ERIC BAUDARTAtmosphère, 2015, aquarium, oil and megaphone, 47 × 80 × 50 cm. Courtesy Edouard Malingue Gallery, Hong Kong. 

ERIC BAUDARTAtmosphère, 2015, aquarium, oil and electric fan, 62 × 121 × 61 cm. Courtesy Edouard Malingue Gallery, Hong Kong. 

Again, Again and Again

Eric Baudart

Edouard Malingue Gallery
Hong Kong France

It is difficult to describe the hypnotic effect of watching the sluggish turn of electric fans in a plexiglass tank full of viscous, amber-colored aquarium oil. In a testament to the liquid’s thickness, the blades of ten active fans fail to stir the oil. With the duality of motion and stasis at play, combined with the opposing signifiers of hot and cold, and the incompatible pairing of electricity and liquid, the juxtaposing forces on show captivate the artwork’s audience. Eric Baudart’s striking work, entitled Atmosphère (2015), greets viewers upon entrance to “Again, Again and Again” at Edouard Malingue Gallery—the Parisian artist’s first solo exhibition in Asia.

Like the exhibition’s title, Atmosphère explores the concept of repetition, featuring electric fans of various designs and sizes cluttered in a transparent tank. White wires charging the fans neatly loop out of the container and are visibly plugged into the gallery ceiling, anchoring the piece within the present. The other installation, bearing the same name, comprises a megaphone submerged in a slightly smaller tank, filled to the brim with the same thick, tawny oil. Here, again, the viewer becomes transfixed with the oil-filled container, which the artist refers to as the “space of quasi-meditation.” The installation suggests the notion of voices muted by the passing of time, with the vintage megaphone appearing as a relic trapped in Baudart’s own rendering of fossilized amber.

ERIC BAUDARTSolarium, 2015, sunbed and washing powder, 200 × 85 × 75 cm. Courtesy Edouard Malingue Gallery, Hong Kong. 

Displayed on the wall, Concav (2015) also plays with the past—simultaneously glorifying and tampering with the days of yore. Baudart conceals a seemingly innumerable number of old street posters, layered on top of one another, under a splendid, gold coating. With its parched, curled edges, the wall piece—which is roughly two meters high—threatens to fold in on viewers who are lured by its lustrous, spray-painted finish. Set in the corner of the exhibition space, Solarium (2015) also glamorizes the ordinary, with empty containers of bleaching agents wedged under the neon glow of a functioning tanning bed. Here, symbols of normalness and indulgence are wittingly overlaid.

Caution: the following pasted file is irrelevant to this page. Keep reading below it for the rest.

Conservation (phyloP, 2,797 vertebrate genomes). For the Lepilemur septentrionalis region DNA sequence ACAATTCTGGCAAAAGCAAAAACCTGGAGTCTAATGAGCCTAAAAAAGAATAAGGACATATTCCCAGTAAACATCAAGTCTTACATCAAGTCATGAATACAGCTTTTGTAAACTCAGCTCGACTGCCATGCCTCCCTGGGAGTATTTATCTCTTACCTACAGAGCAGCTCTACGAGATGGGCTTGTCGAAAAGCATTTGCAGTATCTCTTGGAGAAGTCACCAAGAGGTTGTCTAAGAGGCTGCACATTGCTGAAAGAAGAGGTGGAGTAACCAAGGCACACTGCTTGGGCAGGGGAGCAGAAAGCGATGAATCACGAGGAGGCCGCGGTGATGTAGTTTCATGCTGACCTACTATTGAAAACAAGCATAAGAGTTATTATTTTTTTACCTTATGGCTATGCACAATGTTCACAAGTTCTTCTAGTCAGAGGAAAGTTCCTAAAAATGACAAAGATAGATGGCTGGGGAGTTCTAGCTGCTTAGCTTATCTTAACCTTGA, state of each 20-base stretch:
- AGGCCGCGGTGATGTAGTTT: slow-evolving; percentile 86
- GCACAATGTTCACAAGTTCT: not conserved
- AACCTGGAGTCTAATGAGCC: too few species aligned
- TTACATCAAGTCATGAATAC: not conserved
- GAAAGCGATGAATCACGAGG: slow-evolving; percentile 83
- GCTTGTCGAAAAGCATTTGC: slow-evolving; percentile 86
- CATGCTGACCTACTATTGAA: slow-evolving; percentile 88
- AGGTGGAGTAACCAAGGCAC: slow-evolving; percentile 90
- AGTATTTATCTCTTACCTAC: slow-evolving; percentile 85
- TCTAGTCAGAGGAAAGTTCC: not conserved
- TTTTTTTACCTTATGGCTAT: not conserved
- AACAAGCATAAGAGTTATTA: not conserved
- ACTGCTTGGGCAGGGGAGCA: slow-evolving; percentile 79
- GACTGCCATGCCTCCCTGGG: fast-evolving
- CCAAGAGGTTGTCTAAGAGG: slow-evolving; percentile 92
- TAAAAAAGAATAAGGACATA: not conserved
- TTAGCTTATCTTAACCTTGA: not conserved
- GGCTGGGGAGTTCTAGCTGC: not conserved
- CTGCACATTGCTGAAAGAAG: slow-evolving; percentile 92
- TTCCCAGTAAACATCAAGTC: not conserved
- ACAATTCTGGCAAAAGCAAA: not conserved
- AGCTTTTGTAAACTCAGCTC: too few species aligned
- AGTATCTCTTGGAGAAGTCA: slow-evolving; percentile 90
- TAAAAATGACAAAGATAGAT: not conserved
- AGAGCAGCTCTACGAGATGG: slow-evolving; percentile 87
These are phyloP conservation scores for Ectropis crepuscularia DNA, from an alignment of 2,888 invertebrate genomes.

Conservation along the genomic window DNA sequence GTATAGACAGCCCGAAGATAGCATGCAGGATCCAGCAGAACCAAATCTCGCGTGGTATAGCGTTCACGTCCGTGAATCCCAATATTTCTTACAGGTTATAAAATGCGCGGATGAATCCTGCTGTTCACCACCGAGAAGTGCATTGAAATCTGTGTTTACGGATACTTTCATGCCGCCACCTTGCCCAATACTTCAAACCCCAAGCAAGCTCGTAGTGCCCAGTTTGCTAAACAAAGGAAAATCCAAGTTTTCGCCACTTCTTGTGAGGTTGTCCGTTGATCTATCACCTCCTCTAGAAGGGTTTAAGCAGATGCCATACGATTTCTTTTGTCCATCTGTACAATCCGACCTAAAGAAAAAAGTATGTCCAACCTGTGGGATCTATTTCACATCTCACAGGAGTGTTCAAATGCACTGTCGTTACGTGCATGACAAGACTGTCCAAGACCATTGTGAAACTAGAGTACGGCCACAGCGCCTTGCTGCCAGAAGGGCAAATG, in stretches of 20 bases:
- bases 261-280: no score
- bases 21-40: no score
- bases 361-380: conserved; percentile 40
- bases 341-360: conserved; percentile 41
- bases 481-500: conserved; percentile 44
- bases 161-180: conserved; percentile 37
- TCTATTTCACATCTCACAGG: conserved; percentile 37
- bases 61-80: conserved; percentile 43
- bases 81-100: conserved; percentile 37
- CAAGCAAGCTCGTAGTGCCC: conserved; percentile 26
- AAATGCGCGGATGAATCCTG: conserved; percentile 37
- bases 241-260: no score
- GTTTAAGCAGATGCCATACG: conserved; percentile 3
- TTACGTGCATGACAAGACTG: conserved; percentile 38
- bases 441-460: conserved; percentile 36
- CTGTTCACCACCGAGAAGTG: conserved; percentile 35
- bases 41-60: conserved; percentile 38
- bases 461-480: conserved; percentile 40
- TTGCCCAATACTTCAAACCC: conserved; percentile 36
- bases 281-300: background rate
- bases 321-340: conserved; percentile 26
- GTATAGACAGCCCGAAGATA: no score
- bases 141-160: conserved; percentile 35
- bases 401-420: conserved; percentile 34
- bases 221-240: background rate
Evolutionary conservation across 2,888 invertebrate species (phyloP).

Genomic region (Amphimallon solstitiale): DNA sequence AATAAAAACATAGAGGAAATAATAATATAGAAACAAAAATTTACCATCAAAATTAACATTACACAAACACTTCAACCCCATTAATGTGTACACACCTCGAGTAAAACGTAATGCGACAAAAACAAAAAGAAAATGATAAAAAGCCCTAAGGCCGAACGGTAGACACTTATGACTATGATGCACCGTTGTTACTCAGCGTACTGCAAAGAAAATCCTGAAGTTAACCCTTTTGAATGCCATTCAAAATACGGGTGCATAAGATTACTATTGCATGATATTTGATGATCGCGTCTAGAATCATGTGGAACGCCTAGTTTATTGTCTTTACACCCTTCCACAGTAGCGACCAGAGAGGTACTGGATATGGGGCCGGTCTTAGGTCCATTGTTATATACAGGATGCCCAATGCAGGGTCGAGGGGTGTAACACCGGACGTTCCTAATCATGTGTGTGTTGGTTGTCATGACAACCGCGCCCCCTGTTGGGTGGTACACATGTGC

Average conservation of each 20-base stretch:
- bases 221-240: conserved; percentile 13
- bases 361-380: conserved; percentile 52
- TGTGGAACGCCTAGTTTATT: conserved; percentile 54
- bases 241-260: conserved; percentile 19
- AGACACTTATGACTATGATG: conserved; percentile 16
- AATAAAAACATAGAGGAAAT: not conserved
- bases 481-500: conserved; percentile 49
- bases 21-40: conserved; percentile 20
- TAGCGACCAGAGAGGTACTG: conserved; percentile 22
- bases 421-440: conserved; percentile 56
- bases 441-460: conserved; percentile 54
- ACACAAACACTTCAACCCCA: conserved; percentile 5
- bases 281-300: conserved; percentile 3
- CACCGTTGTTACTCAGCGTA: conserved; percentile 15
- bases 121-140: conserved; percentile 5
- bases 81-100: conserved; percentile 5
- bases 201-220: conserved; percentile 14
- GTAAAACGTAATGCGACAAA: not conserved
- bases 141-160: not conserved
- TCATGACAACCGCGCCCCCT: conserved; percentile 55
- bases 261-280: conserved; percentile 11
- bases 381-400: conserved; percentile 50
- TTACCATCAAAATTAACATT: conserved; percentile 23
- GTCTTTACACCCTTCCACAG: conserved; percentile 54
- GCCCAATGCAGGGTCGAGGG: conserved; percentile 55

ERIC BAUDARTConcav, 2015, poster and spray paint, 230 × 162 × 46 cm. Courtesy Edouard Malingue Gallery, Hong Kong. 

Elsewhere, Cubikron 3.0 (2015), a cube made from a labyrinth of steel coils rests in the middle of the gallery. Though oversized, it does not overwhelm the space as it allows the gallery lighting to spiral through the installation. Not only does the artwork’s transparency lessen the density of its three-dimensional form, it also creates an alternative filter through which to view Baudart’s other works on display—distorting them beyond their original appearance. In contrast, the three works comprising Papier Millimetré (2015) absorb the light and compel the viewer to closely examine the work. In all three works, the fine gridlines of white-and-blue architecture paper have been methodically worn and scratched to create textured abrasions on the sheets’ surface. The works convey Baudart’s endeavor to defy the paper’s mathematically perfect design and function.

Baudart describes light as “indisputably, the principle vehicle” of his work; and after taking in the exhibition’s golden tones, luminous “time capsules” and Solarium’s neon glow, viewers will likely find that his statement rings true. The artist plays with an array of lights, everyday objects and contrasting materials. Though the mediums seen in the exhibition are incredibly varied—like the readymades of Marcel Duchamp, who is cited by Baudart as one of his artistic influences—all 11 pieces endeavor to displace common objects from their everyday purpose.

In his correspondence with ArtAsiaPacific, Baudart maintains that he never favors a particular material. “I seize things very close to me: my office and the objects that pass through it; the TV; and daily trajectories, such as bringing my son to school every morning and listening to his latest discoveries,” he remarks of his inspirations. Regarding his practice the artist explains that he endeavors to be forever attentive, emulating the sensitivity of a “seismograph that puts all of it’s energy into extracting parasitic reverberations.” And it is in “Again, again and again” that Baudart tunes in and makes poetry of the universe around him.

“Again, again and again” is on view at Edouard Malingue Gallery, Hong Kong, until May 30, 2015.